Public Information Act: Trade Secret Loophole Threatens Government Transparency


jackson-walker-attorney-thumb-padillaDo you trust your government (and what it does with your tax dollars)? If you answered, “No”—or even hesitated a bit—then you probably believe in government transparency.  In Texas, a key to open government for citizens and news media alike is the Public Information Act (“PIA”), which is one of the most useful tools in a reporter’s toolkit.  The PIA can help shed light on all manner of government activity, from communications between city councilmembers, to the inner-workings of public school districts, to the details of a state-awarded contract to a private business.  So, when the state’s highest court created a loophole making it easier to prevent disclosure of public information, it should come as no surprise that concerned citizens, state legislators, and advocacy groups—including news reporters—have pushed back to ensure government transparency is preserved.

One of the exceptions to public disclosure protects information that “that, if released, would give advantage to a competitor or bidder.”[1]  Prior to 2015, the Attorney General had determined that the exception protected a governmental body, but not a private party aiming to protect its competitively sensitive information.[2]  In Boeing Co. v. Paxton, the Texas Supreme Court was faced with the question of whether this exception could also apply to private entities. The question arose after a former Boeing employee submitted a PIA request to the Port Authority of San Antonio, which had signed a lease with Boeing for 1.3 million square feet at Kelly Air Force Base.  Boeing objected to the disclosure of details of the lease, claiming that it included “competitively sensitive information” that would give advantage to its competitors.  Both the Attorney General and the trial court rejected Boeing’s argument and ordered the disclosure of the information, since it did not include Boeing’s proprietary information, trade secrets, or other the type of commercial or financial information protected under the trade secret exception to the PIA.  The trial court further held that another exception, which prevents disclosure of information that, if released, would give advantage to a competitor or bidder, did not apply.

After the Court of Appeals affirmed the trial court’s decision, Boeing appealed to the Texas Supreme Court arguing that the competition and bidding exception applied not only to the government, as previously interpreted by the Attorney General, but also to Boeing, a private entity. In a 7-1 opinion, the Supreme Court agreed, holding that private entities like Boeing could utilize the exception to protect competitively sensitive information that might give an advantage to its competitors.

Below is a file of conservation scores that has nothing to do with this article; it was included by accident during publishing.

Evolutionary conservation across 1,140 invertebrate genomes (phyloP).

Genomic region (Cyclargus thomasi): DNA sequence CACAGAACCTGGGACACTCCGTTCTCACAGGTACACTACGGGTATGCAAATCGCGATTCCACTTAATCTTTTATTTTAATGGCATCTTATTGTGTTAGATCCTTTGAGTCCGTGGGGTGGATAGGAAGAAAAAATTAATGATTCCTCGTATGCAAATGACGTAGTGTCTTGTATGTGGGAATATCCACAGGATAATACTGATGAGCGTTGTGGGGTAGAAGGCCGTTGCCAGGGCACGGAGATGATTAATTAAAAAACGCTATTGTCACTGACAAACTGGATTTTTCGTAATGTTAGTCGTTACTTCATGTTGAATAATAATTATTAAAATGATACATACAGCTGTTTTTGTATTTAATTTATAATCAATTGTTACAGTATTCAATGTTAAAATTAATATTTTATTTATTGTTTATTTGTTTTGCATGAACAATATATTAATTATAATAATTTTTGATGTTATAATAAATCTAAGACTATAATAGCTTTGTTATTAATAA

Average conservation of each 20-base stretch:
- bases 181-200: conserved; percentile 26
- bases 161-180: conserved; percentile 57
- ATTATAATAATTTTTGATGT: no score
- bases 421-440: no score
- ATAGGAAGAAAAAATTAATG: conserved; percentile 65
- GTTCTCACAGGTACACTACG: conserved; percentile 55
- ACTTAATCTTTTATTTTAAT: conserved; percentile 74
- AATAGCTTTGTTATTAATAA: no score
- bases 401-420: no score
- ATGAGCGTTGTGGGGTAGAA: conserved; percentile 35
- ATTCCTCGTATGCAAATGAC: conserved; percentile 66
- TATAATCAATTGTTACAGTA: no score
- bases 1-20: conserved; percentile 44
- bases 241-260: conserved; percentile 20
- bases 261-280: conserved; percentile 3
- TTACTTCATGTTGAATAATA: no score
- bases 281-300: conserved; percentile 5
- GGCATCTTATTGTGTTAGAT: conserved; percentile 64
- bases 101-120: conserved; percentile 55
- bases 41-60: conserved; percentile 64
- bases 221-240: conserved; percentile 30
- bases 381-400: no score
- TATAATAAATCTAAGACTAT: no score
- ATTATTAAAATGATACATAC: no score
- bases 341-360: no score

It did not take long for the effects of the Boeing case to spread throughout the state and create obstacles for reporters seeking information through the PIA.  In McAllen, the Boeing decision was used to fend off PIA requests from the local news media, which had sought details of the city’s contract with Enrique Iglesias.  The singer had been booked to perform at a holiday event in McAllen that reportedly lost nearly $771,000.  The Attorney General’s office sided with McAllen, and decided that the Boeing decision prevented disclosure of the Iglesias contract.  Likewise, in Houston, rideshare giant Uber used the Boeing decision to fight disclosure of the number of permits it had issued to drivers in that city.

Now, concerned citizens, reporters and other government transparency advocacy groups are pushing back. In the first legislative session since the Texas Supreme Court handed down the Boeing decision, a bipartisan effort is underway to limit the effect of Boeing, and even roll back the  PIA exception to its pre-Boeing status.  At least four bills have been proposed to counter Boeing’s effect on government transparency.  One set of identical bills introduced in the House and Senate aim to broaden the definition of “governmental body” to include entities that receive public funds, are parties to contracts involving public funds, or provide services traditionally provided by a governmental body.[3]

Another pair of bills aims to limit the bidding and competition exception at issue in the Boeing case.[4]  If passed, these bills would place the burden on the governmental body—including a private entity that meets the definition—to show that the release of information would harm its interests by providing an advantage in a particular competitive situation.  Moreover, under the new bill, the “competitive advantage” exception would no longer apply to information contained in a bid or proposal after the governmental body executes or awards the bid or proposal.  Essentially, these bills aim to place private entities back to their pre-Boeing status with regard to resisting disclosure under the PIA.

Only time will tell if these bills will become law and roll back the public disclosure loophole created by the Boeing decision.  But in a time when reporters are blocked from press briefings and allegations of “fake news” are lodged from every direction, allowing the news media a bit more insight into our government’s dealings may be helpful—if not necessary—to check the power of our elected officials.

[1] Tex. Gov’t Code § 552.104.

[2] Boeing Co. v. Paxton, 466 S.W.3d 831, 833 (Tex. 2015).

[3] Tex. S.B. 408, 85th Leg., R.S. (2017); Tex. H.B. 793, 85th Leg., R.S. (2017).

[4] Tex. S.B. 407, 85th Leg., R.S. (2017); Tex. H.B. 792, 85th Leg., R.S. (2017).